Have a slow WordPress site on HostGator?
If your WordPress site is slow on HostGator, you can speed it up by upgrading to PHP 7.3, configuring a cache plugin, using Cloudflare, and optimizing your images, database, and plugins.
To check if HostGator’s hosting is slow, run your site through Google PageSpeed Insights to see if reduce server response times is in your report. If yes, your HostGator server is slow. This may be because you’re running resource-hungry plugins like WooCommerce or Elementor, since shared hosting often doesn’t have enough server resources to accommodate high CPU plugins.
HostGator’s shared hosting is infamously slow and there are countless complaints about their slow servers in Facebook Groups. I suggest joining a few (like the WordPress Hosting Facebook Group) to get real, unbiased opinions. There are much better options like DigitalOcean on Cloudways which is who most people recommend and #1 in many Facebook polls. HostGator is owned by EIG (a publicly traded company) who is infamous for overcrowding servers for profits.
Benchmark your scores + load times in GTmetrix and post them in the comments! And if you need help, leave your GTmetrix report in the comments and I’ll provide you with suggestions.
How To Fix A Slow Website On HostGator
- Check For Slow Server Response Times
- Upgrade To PHP 7.3 In HostGator
- Configure A Solid Cache Plugin
- Use Cloudflare’s CDN
- Rethink Your Page Builder
- Avoid Slow Loading Plugins
- Optimize Images To Load Faster
- Disable Unused Functionality
- Clean Your WordPress Database
- Minimize Redirects
- Avoid External HTTP Requests
- Fix Bottlenecks In GTmetrix
- Consider Moving To Cloudways
My goal is to make your GTmetrix report look more like this:
This video should help (timestamps are in the video description):
Quick Ways To Fix A Slow HostGator Website
- Upgrade to the latest PHP version in HostGator
- Install a solid cache plugin with a Cloudflare’s CDN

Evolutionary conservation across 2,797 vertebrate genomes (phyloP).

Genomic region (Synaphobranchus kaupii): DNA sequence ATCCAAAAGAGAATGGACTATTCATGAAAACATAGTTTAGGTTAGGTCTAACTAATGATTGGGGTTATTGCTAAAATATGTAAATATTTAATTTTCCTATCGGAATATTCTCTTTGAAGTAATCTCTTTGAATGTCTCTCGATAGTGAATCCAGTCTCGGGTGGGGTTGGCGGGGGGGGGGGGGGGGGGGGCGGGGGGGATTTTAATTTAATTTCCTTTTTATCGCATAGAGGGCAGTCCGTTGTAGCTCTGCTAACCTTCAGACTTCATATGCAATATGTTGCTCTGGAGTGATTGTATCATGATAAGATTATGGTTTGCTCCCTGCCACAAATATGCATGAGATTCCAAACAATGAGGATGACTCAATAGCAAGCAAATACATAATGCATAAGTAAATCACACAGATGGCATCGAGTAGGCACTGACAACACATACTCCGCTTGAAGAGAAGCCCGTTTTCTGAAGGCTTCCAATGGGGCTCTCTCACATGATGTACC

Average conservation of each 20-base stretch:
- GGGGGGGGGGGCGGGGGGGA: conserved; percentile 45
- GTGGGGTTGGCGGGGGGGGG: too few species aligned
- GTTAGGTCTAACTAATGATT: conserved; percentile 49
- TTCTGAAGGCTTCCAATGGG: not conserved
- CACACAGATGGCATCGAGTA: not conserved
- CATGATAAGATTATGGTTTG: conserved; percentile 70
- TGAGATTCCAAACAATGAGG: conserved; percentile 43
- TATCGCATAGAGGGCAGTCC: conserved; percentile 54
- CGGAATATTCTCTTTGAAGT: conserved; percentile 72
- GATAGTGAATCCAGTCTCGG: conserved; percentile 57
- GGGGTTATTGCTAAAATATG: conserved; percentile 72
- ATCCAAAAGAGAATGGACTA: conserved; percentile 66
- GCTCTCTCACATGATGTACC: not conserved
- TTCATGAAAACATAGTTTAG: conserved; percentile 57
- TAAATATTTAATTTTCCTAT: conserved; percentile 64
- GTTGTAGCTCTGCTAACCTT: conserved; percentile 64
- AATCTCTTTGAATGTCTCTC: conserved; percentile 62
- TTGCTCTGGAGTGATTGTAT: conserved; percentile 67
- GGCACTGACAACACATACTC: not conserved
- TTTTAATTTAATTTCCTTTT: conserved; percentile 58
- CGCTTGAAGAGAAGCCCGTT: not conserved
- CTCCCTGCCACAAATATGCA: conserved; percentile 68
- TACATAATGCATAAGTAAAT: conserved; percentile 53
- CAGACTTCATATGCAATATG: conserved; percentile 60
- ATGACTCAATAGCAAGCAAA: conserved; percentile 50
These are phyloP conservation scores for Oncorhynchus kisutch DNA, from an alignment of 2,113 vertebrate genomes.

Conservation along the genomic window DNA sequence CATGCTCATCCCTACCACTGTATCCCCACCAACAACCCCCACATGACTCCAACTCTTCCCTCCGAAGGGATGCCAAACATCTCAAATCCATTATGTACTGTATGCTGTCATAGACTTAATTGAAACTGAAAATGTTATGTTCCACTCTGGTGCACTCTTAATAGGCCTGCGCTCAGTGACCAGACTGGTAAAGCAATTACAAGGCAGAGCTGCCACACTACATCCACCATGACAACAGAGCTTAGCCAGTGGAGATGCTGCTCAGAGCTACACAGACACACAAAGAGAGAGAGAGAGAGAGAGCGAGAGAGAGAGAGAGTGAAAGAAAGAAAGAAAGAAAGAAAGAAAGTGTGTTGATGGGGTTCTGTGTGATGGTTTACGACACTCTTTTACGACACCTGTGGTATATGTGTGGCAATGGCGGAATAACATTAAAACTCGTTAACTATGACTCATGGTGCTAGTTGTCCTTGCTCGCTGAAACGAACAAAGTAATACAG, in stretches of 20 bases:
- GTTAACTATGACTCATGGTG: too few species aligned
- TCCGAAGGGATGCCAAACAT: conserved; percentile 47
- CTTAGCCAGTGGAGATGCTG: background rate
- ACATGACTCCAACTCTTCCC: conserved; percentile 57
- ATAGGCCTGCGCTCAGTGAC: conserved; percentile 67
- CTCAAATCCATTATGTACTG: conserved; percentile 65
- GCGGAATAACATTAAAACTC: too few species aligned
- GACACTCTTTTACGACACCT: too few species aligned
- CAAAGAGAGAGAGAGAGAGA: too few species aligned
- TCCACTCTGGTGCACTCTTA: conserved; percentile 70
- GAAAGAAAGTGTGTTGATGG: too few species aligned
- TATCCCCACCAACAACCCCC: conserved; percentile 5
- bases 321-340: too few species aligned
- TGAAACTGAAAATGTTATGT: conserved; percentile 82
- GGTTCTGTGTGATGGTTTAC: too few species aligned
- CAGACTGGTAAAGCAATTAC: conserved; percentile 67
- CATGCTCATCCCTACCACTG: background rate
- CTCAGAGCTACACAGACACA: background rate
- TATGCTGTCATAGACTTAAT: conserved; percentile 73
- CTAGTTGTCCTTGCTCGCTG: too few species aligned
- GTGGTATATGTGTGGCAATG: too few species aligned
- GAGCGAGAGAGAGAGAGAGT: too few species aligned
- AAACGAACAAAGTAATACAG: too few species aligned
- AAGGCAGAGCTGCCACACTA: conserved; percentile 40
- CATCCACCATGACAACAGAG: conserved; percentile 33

- Use a fast page builder like Oxygen instead of Elementor
- Use fast plugins and avoid commonly known slow plugins
- Combine Google Fonts and be minimal with fonts and weights
- Avoid uploading very large images which show errors in GTmetrix
- Compress images using an image optimization plugin like TinyPNG
- Remove junk from your database and delete tables left behind by old plugins
- Lazy load images and videos which are often the heaviest elements on a page
1. Check For Slow Server Response Times
Another indicator is if your time to first byte (TTFB) is slow in the GTmetrix Timings tab. Good GTmetrix scores but slow server response times and TTFB indicates your hosting as the issue.
A warning about HostGator: HostGator is one of the slowest hosts. I set up an identical Astra website on hstgtrserver.com and cwdoserver.com. One is hosted on HostGator’s Optimized WordPress Hosting, one is on Cloudways DigitalOcean who was rated the #1 host in Facebook polls, conversations, or see these migration results. Visit the websites and click through their pages – you will see the difference in speed.
2. Upgrade To PHP 7.3
Most WordPress users are running outdated PHP versions when upgrading can make your site 2-3x faster. HostGator will not upgrade you automatically (because they don’t want to risk breaking your site) so you need to do this yourself as HostGator releases new PHP versions.
HostGator’s Optimized WordPress Hosting does not have cPanel, so you cannot upgrade PHP versions yourself. You will need to contact support to have them do it. You can try these instructions, but I had to have their support team do this for me.
How To Update PHP Versions On HostGator
- In your HostGator cPanel, go to Software → MultiPHP Manager.
- Upgrade to PHP 7.3.
- Check your website for errors. If you see any, revert to an earlier version.